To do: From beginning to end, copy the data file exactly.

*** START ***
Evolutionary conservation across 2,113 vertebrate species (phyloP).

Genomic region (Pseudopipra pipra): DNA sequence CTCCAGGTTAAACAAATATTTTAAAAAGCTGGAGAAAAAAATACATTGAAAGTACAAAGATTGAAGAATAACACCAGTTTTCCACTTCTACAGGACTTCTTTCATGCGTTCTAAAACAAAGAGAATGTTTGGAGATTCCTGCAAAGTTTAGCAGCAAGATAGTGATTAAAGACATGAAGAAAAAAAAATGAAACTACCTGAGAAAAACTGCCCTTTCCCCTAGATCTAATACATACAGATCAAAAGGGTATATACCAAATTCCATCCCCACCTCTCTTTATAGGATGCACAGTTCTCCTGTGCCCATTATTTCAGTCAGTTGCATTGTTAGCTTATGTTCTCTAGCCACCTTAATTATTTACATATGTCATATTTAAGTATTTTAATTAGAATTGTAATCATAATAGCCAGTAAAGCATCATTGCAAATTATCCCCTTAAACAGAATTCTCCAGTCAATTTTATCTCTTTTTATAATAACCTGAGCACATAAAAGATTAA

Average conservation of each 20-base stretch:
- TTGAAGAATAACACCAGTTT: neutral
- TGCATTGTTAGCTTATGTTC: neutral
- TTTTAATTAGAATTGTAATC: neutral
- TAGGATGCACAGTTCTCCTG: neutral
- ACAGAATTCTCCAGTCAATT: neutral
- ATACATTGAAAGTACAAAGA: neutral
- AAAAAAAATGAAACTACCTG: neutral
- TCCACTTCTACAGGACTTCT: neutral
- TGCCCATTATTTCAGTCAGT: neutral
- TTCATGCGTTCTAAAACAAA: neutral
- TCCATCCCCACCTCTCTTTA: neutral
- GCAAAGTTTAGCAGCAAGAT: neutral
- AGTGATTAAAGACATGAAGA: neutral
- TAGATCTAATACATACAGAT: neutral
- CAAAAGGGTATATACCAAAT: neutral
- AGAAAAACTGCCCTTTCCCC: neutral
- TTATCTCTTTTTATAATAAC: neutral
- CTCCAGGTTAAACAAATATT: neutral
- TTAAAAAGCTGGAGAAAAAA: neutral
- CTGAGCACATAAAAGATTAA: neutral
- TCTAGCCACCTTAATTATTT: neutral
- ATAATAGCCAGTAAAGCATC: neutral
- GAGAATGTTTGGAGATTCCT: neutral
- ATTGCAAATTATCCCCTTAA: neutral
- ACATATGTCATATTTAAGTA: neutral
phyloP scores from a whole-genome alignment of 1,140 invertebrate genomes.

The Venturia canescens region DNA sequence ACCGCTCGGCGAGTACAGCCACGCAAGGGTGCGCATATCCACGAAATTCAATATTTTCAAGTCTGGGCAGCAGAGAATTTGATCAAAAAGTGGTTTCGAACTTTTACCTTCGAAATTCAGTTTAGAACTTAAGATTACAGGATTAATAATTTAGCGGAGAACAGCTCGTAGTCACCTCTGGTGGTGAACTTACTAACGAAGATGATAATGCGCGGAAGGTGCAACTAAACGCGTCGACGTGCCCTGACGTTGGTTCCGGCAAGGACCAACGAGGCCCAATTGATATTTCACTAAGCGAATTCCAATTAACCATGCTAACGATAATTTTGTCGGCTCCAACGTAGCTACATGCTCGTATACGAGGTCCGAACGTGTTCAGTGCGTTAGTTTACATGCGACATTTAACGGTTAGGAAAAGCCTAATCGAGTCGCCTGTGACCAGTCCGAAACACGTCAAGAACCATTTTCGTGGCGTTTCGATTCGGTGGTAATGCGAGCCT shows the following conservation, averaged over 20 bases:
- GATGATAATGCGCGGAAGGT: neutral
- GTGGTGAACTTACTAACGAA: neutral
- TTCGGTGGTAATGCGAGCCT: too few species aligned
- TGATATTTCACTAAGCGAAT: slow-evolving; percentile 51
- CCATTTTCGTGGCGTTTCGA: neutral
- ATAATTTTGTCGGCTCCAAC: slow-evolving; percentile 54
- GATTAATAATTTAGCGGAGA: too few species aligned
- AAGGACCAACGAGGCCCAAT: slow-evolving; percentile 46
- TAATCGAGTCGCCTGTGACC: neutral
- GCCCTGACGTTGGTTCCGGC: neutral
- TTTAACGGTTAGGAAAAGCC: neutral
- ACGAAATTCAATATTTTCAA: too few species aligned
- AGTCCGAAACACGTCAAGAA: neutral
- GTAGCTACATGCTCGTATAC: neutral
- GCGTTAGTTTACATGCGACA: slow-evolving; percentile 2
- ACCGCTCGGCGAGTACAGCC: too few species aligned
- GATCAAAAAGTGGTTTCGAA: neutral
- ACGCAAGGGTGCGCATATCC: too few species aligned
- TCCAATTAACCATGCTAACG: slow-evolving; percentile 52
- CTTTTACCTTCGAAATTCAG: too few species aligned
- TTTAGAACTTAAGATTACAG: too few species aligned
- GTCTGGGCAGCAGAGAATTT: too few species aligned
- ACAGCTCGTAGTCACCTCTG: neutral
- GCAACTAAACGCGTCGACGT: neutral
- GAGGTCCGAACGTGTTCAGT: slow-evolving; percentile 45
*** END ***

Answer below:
Evolutionary conservation across 2,113 vertebrate species (phyloP).

Genomic region (Pseudopipra pipra): DNA sequence CTCCAGGTTAAACAAATATTTTAAAAAGCTGGAGAAAAAAATACATTGAAAGTACAAAGATTGAAGAATAACACCAGTTTTCCACTTCTACAGGACTTCTTTCATGCGTTCTAAAACAAAGAGAATGTTTGGAGATTCCTGCAAAGTTTAGCAGCAAGATAGTGATTAAAGACATGAAGAAAAAAAAATGAAACTACCTGAGAAAAACTGCCCTTTCCCCTAGATCTAATACATACAGATCAAAAGGGTATATACCAAATTCCATCCCCACCTCTCTTTATAGGATGCACAGTTCTCCTGTGCCCATTATTTCAGTCAGTTGCATTGTTAGCTTATGTTCTCTAGCCACCTTAATTATTTACATATGTCATATTTAAGTATTTTAATTAGAATTGTAATCATAATAGCCAGTAAAGCATCATTGCAAATTATCCCCTTAAACAGAATTCTCCAGTCAATTTTATCTCTTTTTATAATAACCTGAGCACATAAAAGATTAA

Average conservation of each 20-base stretch:
- TTGAAGAATAACACCAGTTT: neutral
- TGCATTGTTAGCTTATGTTC: neutral
- TTTTAATTAGAATTGTAATC: neutral
- TAGGATGCACAGTTCTCCTG: neutral
- ACAGAATTCTCCAGTCAATT: neutral
- ATACATTGAAAGTACAAAGA: neutral
- AAAAAAAATGAAACTACCTG: neutral
- TCCACTTCTACAGGACTTCT: neutral
- TGCCCATTATTTCAGTCAGT: neutral
- TTCATGCGTTCTAAAACAAA: neutral
- TCCATCCCCACCTCTCTTTA: neutral
- GCAAAGTTTAGCAGCAAGAT: neutral
- AGTGATTAAAGACATGAAGA: neutral
- TAGATCTAATACATACAGAT: neutral
- CAAAAGGGTATATACCAAAT: neutral
- AGAAAAACTGCCCTTTCCCC: neutral
- TTATCTCTTTTTATAATAAC: neutral
- CTCCAGGTTAAACAAATATT: neutral
- TTAAAAAGCTGGAGAAAAAA: neutral
- CTGAGCACATAAAAGATTAA: neutral
- TCTAGCCACCTTAATTATTT: neutral
- ATAATAGCCAGTAAAGCATC: neutral
- GAGAATGTTTGGAGATTCCT: neutral
- ATTGCAAATTATCCCCTTAA: neutral
- ACATATGTCATATTTAAGTA: neutral
phyloP scores from a whole-genome alignment of 1,140 invertebrate genomes.

The Venturia canescens region DNA sequence ACCGCTCGGCGAGTACAGCCACGCAAGGGTGCGCATATCCACGAAATTCAATATTTTCAAGTCTGGGCAGCAGAGAATTTGATCAAAAAGTGGTTTCGAACTTTTACCTTCGAAATTCAGTTTAGAACTTAAGATTACAGGATTAATAATTTAGCGGAGAACAGCTCGTAGTCACCTCTGGTGGTGAACTTACTAACGAAGATGATAATGCGCGGAAGGTGCAACTAAACGCGTCGACGTGCCCTGACGTTGGTTCCGGCAAGGACCAACGAGGCCCAATTGATATTTCACTAAGCGAATTCCAATTAACCATGCTAACGATAATTTTGTCGGCTCCAACGTAGCTACATGCTCGTATACGAGGTCCGAACGTGTTCAGTGCGTTAGTTTACATGCGACATTTAACGGTTAGGAAAAGCCTAATCGAGTCGCCTGTGACCAGTCCGAAACACGTCAAGAACCATTTTCGTGGCGTTTCGATTCGGTGGTAATGCGAGCCT shows the following conservation, averaged over 20 bases:
- GATGATAATGCGCGGAAGGT: neutral
- GTGGTGAACTTACTAACGAA: neutral
- TTCGGTGGTAATGCGAGCCT: too few species aligned
- TGATATTTCACTAAGCGAAT: slow-evolving; percentile 51
- CCATTTTCGTGGCGTTTCGA: neutral
- ATAATTTTGTCGGCTCCAAC: slow-evolving; percentile 54
- GATTAATAATTTAGCGGAGA: too few species aligned
- AAGGACCAACGAGGCCCAAT: slow-evolving; percentile 46
- TAATCGAGTCGCCTGTGACC: neutral
- GCCCTGACGTTGGTTCCGGC: neutral
- TTTAACGGTTAGGAAAAGCC: neutral
- ACGAAATTCAATATTTTCAA: too few species aligned
- AGTCCGAAACACGTCAAGAA: neutral
- GTAGCTACATGCTCGTATAC: neutral
- GCGTTAGTTTACATGCGACA: slow-evolving; percentile 2
- ACCGCTCGGCGAGTACAGCC: too few species aligned
- GATCAAAAAGTGGTTTCGAA: neutral
- ACGCAAGGGTGCGCATATCC: too few species aligned
- TCCAATTAACCATGCTAACG: slow-evolving; percentile 52
- CTTTTACCTTCGAAATTCAG: too few species aligned
- TTTAGAACTTAAGATTACAG: too few species aligned
- GTCTGGGCAGCAGAGAATTT: too few species aligned
- ACAGCTCGTAGTCACCTCTG: neutral
- GCAACTAAACGCGTCGACGT: neutral
- GAGGTCCGAACGTGTTCAGT: slow-evolving; percentile 45